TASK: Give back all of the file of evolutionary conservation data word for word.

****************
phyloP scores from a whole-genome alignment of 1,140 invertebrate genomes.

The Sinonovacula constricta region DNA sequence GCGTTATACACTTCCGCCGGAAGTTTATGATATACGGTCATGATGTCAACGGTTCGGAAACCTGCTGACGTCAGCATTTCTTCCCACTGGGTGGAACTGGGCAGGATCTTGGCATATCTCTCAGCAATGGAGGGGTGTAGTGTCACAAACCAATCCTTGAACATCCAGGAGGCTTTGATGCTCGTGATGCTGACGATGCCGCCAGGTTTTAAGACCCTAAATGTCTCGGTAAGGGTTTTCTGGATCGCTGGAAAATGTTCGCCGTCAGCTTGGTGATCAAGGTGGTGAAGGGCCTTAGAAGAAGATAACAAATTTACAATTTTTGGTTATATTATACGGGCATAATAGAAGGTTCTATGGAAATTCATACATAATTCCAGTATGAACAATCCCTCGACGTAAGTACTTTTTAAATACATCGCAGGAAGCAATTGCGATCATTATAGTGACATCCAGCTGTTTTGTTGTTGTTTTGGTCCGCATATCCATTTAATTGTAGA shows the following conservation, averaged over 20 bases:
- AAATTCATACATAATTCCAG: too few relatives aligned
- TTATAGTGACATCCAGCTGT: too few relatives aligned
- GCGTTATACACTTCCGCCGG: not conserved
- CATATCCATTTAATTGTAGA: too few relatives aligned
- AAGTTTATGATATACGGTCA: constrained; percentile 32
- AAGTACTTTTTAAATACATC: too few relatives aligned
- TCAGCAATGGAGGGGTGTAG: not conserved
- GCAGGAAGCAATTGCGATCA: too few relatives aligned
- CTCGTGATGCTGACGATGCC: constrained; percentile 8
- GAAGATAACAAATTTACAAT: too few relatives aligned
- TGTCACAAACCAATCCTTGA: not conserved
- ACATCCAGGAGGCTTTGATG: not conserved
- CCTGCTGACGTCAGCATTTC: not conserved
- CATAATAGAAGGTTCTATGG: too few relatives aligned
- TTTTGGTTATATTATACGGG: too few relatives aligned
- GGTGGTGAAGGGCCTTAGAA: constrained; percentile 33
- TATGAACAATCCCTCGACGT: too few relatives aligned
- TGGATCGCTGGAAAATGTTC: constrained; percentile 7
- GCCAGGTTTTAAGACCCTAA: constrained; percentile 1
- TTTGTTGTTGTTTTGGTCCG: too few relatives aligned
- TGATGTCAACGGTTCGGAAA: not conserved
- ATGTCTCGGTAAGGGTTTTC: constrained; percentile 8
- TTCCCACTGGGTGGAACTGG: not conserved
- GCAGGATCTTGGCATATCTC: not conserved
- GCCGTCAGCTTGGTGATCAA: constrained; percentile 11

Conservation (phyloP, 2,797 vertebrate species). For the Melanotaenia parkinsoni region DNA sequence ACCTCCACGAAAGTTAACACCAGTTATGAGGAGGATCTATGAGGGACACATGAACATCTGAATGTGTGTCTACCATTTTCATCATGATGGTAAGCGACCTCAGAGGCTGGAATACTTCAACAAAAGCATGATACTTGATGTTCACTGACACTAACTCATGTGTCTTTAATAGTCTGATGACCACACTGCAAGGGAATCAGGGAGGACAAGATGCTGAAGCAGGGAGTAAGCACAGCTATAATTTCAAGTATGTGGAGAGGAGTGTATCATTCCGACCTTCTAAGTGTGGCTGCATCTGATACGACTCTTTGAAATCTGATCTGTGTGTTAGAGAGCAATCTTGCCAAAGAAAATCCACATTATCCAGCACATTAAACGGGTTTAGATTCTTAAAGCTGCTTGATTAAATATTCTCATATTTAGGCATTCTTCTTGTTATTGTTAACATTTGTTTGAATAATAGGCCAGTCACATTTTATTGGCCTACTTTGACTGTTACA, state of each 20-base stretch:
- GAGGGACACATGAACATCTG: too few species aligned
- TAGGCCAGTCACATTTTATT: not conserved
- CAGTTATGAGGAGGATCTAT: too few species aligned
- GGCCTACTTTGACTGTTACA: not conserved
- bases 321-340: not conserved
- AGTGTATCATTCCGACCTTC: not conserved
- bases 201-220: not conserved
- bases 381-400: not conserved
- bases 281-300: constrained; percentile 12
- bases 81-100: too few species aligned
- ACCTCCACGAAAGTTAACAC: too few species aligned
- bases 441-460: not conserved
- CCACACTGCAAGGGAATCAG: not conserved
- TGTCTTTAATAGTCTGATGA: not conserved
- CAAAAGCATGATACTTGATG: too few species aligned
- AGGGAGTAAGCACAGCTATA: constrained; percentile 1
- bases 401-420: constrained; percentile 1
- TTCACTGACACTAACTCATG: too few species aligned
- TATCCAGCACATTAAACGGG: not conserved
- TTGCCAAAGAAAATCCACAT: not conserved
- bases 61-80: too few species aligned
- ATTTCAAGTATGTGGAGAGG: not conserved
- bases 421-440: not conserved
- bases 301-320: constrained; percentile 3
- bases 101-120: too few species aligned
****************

phyloP scores from a whole-genome alignment of 1,140 invertebrate genomes.

The Sinonovacula constricta region DNA sequence GCGTTATACACTTCCGCCGGAAGTTTATGATATACGGTCATGATGTCAACGGTTCGGAAACCTGCTGACGTCAGCATTTCTTCCCACTGGGTGGAACTGGGCAGGATCTTGGCATATCTCTCAGCAATGGAGGGGTGTAGTGTCACAAACCAATCCTTGAACATCCAGGAGGCTTTGATGCTCGTGATGCTGACGATGCCGCCAGGTTTTAAGACCCTAAATGTCTCGGTAAGGGTTTTCTGGATCGCTGGAAAATGTTCGCCGTCAGCTTGGTGATCAAGGTGGTGAAGGGCCTTAGAAGAAGATAACAAATTTACAATTTTTGGTTATATTATACGGGCATAATAGAAGGTTCTATGGAAATTCATACATAATTCCAGTATGAACAATCCCTCGACGTAAGTACTTTTTAAATACATCGCAGGAAGCAATTGCGATCATTATAGTGACATCCAGCTGTTTTGTTGTTGTTTTGGTCCGCATATCCATTTAATTGTAGA shows the following conservation, averaged over 20 bases:
- AAATTCATACATAATTCCAG: too few relatives aligned
- TTATAGTGACATCCAGCTGT: too few relatives aligned
- GCGTTATACACTTCCGCCGG: not conserved
- CATATCCATTTAATTGTAGA: too few relatives aligned
- AAGTTTATGATATACGGTCA: constrained; percentile 32
- AAGTACTTTTTAAATACATC: too few relatives aligned
- TCAGCAATGGAGGGGTGTAG: not conserved
- GCAGGAAGCAATTGCGATCA: too few relatives aligned
- CTCGTGATGCTGACGATGCC: constrained; percentile 8
- GAAGATAACAAATTTACAAT: too few relatives aligned
- TGTCACAAACCAATCCTTGA: not conserved
- ACATCCAGGAGGCTTTGATG: not conserved
- CCTGCTGACGTCAGCATTTC: not conserved
- CATAATAGAAGGTTCTATGG: too few relatives aligned
- TTTTGGTTATATTATACGGG: too few relatives aligned
- GGTGGTGAAGGGCCTTAGAA: constrained; percentile 33
- TATGAACAATCCCTCGACGT: too few relatives aligned
- TGGATCGCTGGAAAATGTTC: constrained; percentile 7
- GCCAGGTTTTAAGACCCTAA: constrained; percentile 1
- TTTGTTGTTGTTTTGGTCCG: too few relatives aligned
- TGATGTCAACGGTTCGGAAA: not conserved
- ATGTCTCGGTAAGGGTTTTC: constrained; percentile 8
- TTCCCACTGGGTGGAACTGG: not conserved
- GCAGGATCTTGGCATATCTC: not conserved
- GCCGTCAGCTTGGTGATCAA: constrained; percentile 11

Conservation (phyloP, 2,797 vertebrate species). For the Melanotaenia parkinsoni region DNA sequence ACCTCCACGAAAGTTAACACCAGTTATGAGGAGGATCTATGAGGGACACATGAACATCTGAATGTGTGTCTACCATTTTCATCATGATGGTAAGCGACCTCAGAGGCTGGAATACTTCAACAAAAGCATGATACTTGATGTTCACTGACACTAACTCATGTGTCTTTAATAGTCTGATGACCACACTGCAAGGGAATCAGGGAGGACAAGATGCTGAAGCAGGGAGTAAGCACAGCTATAATTTCAAGTATGTGGAGAGGAGTGTATCATTCCGACCTTCTAAGTGTGGCTGCATCTGATACGACTCTTTGAAATCTGATCTGTGTGTTAGAGAGCAATCTTGCCAAAGAAAATCCACATTATCCAGCACATTAAACGGGTTTAGATTCTTAAAGCTGCTTGATTAAATATTCTCATATTTAGGCATTCTTCTTGTTATTGTTAACATTTGTTTGAATAATAGGCCAGTCACATTTTATTGGCCTACTTTGACTGTTACA, state of each 20-base stretch:
- GAGGGACACATGAACATCTG: too few species aligned
- TAGGCCAGTCACATTTTATT: not conserved
- CAGTTATGAGGAGGATCTAT: too few species aligned
- GGCCTACTTTGACTGTTACA: not conserved
- bases 321-340: not conserved
- AGTGTATCATTCCGACCTTC: not conserved
- bases 201-220: not conserved
- bases 381-400: not conserved
- bases 281-300: constrained; percentile 12
- bases 81-100: too few species aligned
- ACCTCCACGAAAGTTAACAC: too few species aligned
- bases 441-460: not conserved
- CCACACTGCAAGGGAATCAG: not conserved
- TGTCTTTAATAGTCTGATGA: not conserved
- CAAAAGCATGATACTTGATG: too few species aligned
- AGGGAGTAAGCACAGCTATA: constrained; percentile 1
- bases 401-420: constrained; percentile 1
- TTCACTGACACTAACTCATG: too few species aligned
- TATCCAGCACATTAAACGGG: not conserved
- TTGCCAAAGAAAATCCACAT: not conserved
- bases 61-80: too few species aligned
- ATTTCAAGTATGTGGAGAGG: not conserved
- bases 421-440: not conserved
- bases 301-320: constrained; percentile 3
- bases 101-120: too few species aligned